Top of the list for immunity are a good probiotic, a multivitamin and extra vitamin C and zinc. For most people, a daily probiotic will help maintain the right balance of bacteria in the gut. If you have ongoing tummy troubles like IBS or constipation, we should talk – you will need something for your specific symptoms. A multivitamin bridges the gap between what you are eating and what you should be eating, and takes care of any major deficiencies.Women need a product high in B vitamins (for hormone balance), but apart from that, everybody has his or her favourite. Just be sure to take it!
Go large when it comes to vitamin C, both in food and supplement form. Broccoli and red peppers contain more C than oranges (contrary to popular belief) and there are loads of other foodie options, too: kale, cauliflower, parsley, spinach, strawberries, Brussels sprouts, blackcurrants, kiwi fruit, pineapple, mango, papaya and citrus fruits.
Top up zinc levels by eating more palm-sized pieces of lean meat (especially lamb, beef, venison and turkey), pumpkin seeds, ginger root, green veggies, oats, nuts, sesame seeds, yoghurt and scallops.
5. COOK WITH HERBS AND SPICES
Adding flavour to food is a smart way to include delicious immune boosters on your plate. Garlic is a potent superfood. It is antimicrobial, thanks to the active ingredient allicin, which helps fight viruses, and has been used for thousands of years to boost the immune system and prevent sickness.
Most culinary herbs contain anti-inflammatory properties due to their phytonutrients, but oregano and thyme are particularly rich. Spice up your cooking with turmeric and ginger, too, as these are well-documented immune boosters.
6. SAY NO TO SUGAR
Even if you don’t consider yourself a sugar addict, it’s worth taking a look at how much you do consume – and trying to swap sugary treats for something more wholesome. Sugar fans the flames of inflammation and affects the ability of white blood cells to fend off viruses and bacteria. In fact, the immune system stays depressed for hours after consuming sugar, according to recent studies.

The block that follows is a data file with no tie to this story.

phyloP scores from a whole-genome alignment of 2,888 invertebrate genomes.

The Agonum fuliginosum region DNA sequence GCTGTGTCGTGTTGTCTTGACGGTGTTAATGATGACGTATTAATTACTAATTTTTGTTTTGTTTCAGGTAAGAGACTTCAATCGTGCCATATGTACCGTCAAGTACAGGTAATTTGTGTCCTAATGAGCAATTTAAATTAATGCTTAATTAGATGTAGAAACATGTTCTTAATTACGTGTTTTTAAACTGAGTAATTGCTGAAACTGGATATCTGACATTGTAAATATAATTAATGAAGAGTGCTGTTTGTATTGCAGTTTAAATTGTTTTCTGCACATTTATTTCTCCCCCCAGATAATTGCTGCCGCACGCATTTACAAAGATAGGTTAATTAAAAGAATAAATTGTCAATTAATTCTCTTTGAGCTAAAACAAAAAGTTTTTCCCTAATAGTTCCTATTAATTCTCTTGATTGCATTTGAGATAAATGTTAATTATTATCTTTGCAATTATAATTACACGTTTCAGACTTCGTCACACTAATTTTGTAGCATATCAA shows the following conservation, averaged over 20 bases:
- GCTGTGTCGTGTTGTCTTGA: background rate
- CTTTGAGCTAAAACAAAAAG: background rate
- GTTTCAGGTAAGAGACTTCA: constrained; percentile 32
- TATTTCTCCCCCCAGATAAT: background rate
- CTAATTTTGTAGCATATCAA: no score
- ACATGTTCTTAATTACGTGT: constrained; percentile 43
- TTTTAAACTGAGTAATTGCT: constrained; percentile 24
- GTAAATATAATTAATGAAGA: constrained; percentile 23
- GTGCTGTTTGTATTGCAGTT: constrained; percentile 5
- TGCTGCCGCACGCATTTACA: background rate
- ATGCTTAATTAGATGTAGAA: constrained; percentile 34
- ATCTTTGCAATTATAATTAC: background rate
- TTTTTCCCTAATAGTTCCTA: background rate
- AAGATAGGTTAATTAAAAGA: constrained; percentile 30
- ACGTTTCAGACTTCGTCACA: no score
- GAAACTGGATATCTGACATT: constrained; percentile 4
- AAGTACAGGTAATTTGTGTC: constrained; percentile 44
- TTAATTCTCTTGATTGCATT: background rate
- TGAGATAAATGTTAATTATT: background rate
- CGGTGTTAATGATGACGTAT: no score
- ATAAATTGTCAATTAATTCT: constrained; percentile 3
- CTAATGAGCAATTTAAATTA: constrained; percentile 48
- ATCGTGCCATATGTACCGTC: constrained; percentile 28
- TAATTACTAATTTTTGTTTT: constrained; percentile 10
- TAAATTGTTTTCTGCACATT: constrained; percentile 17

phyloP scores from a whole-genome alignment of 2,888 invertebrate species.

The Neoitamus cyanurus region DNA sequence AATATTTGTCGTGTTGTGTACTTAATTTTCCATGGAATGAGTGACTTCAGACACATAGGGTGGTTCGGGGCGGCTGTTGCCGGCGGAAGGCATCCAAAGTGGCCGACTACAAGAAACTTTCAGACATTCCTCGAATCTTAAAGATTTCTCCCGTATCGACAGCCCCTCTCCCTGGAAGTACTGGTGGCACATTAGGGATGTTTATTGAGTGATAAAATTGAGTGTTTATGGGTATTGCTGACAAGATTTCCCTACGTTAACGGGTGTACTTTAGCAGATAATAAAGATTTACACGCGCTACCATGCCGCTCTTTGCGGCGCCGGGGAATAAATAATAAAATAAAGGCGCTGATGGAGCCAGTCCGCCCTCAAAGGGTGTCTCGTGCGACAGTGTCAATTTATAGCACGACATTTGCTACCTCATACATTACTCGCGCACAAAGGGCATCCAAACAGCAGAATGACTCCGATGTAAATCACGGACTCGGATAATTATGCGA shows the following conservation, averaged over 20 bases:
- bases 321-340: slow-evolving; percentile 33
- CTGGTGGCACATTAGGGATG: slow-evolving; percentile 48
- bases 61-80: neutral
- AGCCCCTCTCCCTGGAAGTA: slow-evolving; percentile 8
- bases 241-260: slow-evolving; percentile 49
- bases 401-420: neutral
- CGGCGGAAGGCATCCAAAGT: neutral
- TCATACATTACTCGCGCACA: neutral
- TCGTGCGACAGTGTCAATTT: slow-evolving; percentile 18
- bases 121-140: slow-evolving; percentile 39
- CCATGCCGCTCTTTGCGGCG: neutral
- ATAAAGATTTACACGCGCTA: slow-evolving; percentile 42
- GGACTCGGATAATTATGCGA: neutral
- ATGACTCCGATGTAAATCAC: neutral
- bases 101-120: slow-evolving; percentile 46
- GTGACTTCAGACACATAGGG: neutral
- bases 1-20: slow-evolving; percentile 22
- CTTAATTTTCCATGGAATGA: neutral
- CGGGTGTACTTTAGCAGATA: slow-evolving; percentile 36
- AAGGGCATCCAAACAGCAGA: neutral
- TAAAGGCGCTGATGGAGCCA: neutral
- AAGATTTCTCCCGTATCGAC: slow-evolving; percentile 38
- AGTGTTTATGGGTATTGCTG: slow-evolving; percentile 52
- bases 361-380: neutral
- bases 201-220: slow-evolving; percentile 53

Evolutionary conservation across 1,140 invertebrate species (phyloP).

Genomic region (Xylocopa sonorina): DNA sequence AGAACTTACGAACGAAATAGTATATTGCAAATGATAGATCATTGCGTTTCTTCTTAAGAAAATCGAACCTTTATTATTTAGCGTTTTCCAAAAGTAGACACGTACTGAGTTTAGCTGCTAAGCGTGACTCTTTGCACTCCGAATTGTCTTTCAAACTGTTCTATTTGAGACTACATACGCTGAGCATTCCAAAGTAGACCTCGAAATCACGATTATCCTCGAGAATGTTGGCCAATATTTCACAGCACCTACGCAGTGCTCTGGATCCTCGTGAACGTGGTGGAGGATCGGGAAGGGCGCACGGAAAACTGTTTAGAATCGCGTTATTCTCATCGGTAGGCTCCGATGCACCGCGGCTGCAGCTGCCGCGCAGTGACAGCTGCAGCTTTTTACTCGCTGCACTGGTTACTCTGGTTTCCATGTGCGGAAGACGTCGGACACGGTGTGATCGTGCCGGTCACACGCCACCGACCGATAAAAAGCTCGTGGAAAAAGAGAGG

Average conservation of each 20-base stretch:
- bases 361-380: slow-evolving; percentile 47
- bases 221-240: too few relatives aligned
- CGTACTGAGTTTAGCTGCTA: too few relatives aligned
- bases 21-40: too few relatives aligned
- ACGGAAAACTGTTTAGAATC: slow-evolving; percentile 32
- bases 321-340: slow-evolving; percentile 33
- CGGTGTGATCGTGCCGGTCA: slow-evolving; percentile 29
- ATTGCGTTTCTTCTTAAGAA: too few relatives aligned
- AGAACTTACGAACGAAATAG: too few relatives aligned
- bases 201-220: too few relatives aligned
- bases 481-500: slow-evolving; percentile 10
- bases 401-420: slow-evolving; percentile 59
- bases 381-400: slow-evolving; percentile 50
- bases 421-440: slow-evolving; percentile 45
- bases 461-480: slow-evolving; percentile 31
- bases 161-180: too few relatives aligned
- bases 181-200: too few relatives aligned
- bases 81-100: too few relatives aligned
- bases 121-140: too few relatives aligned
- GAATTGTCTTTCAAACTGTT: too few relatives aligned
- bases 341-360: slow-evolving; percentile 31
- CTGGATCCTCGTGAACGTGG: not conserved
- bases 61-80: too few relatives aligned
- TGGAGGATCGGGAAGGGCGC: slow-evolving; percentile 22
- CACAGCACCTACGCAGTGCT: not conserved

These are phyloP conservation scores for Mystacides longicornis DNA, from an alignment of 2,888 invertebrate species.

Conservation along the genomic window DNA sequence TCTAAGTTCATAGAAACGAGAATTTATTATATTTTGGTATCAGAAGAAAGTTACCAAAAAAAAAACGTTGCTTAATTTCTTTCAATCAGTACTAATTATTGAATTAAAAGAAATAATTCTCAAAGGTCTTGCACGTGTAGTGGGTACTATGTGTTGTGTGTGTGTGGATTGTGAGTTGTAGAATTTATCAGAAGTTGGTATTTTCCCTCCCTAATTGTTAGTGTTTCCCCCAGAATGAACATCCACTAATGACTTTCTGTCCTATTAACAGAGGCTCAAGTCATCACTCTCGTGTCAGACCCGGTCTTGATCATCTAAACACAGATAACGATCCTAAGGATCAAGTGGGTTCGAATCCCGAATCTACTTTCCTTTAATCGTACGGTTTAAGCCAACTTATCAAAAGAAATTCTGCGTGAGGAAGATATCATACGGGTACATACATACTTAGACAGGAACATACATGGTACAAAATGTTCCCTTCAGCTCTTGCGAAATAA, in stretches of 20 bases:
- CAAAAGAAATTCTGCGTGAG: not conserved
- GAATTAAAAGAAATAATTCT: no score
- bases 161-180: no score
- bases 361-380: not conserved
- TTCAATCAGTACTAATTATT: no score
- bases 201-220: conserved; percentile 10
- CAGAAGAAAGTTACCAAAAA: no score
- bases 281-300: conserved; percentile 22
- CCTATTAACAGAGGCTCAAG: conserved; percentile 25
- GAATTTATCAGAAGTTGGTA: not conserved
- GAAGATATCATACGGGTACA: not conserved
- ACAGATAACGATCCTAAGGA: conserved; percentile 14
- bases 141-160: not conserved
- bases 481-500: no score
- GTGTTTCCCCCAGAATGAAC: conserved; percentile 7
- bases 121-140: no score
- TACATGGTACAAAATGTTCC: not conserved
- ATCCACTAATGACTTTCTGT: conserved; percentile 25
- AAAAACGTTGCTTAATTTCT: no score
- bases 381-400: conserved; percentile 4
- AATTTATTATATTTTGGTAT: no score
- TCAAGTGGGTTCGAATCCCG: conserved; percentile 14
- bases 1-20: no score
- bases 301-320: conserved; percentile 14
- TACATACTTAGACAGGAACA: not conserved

Enjoy raw cocoa or cacao hot chocolate on chilly evenings, adding your favourite milk or milk substitutes (with a little xylitol or stevia to sweeten, if you like). A few squares of pure, dark chocolate will also satisfy – Green & Blacks, or any good chocolate with a higher cocoa content (at least 75%), is ideal.
7. DRINK MORE WATER
Water is a miracle worker. It flushes germs from your system, helps your blood to carry plenty of oxygen to your body’s cells and allows those cells to absorb important nutrients. Invest in a filter jug or bottle to avoid quaffing high levels of chlorine and fluorine along with your tap water.
Green tea and chamomile tea are also immune system strengtheners, as they contain antioxidants that help battle free radicals.
8. SOOTHE SORE THROATS
There are a variety of different natural ingredients that are backed by research pointing to their usefulness. Fresh ginger added to boiling water may help sooth a sore throat or cough. Honey (look for raw honey or Manuka rather than the common-or-garden variety) is often teamed with lemon for a soothing drink for sore throats and may also act as cough suppressant. Raw honey should not be given to children younger than one as it may contain botulinum spores.
Sore throats may additionally benefit from gargling with salt water, while saline (salt water) nose drops help clear mucous from blocked nasal passages and soothes tender skin inside the nostrils.
9. HELLO SUNSHINE!
As difficult as this is to achieve in winter, spending sufficient time in sunlight is a vital immune booster. Vitamin D is made by your skin absorbing sunlight, so planning an hour or two outside during daylight hours is a good reason to leave work early, or take your children to the park when you’d rather sleep late.
Expose as much of your bare skin to the sun as possible and don’t wear sunscreen during that time either, as it inhibits the process.
Supplement your vitamin D levels by eating more of the following foods: oily fish (salmon, mackerel and fresh tuna), beef liver, mushrooms, cheese, egg yolks and vitamin D-fortified foods, such as dairy products and orange juice.
10. GET BACK TO BASICS
An age-old way to boost immunity is by following childhood rules – wash hands, go to bed early and take some exercise. These simple measures may seem boring (and more difficult to achieve than popping a pill), but science proves that they work.
And your immune system will thank you for it.
Are you the kind of person who is more ill than other people with the same bug, or you’re ill more often and your immune system could use some support? Maybe there is an underlying issue, especially if you also have asthma, eczema or allergies. Is this you? I invite you to book in for a free 20 minute immune system chat. Click here for an appointment.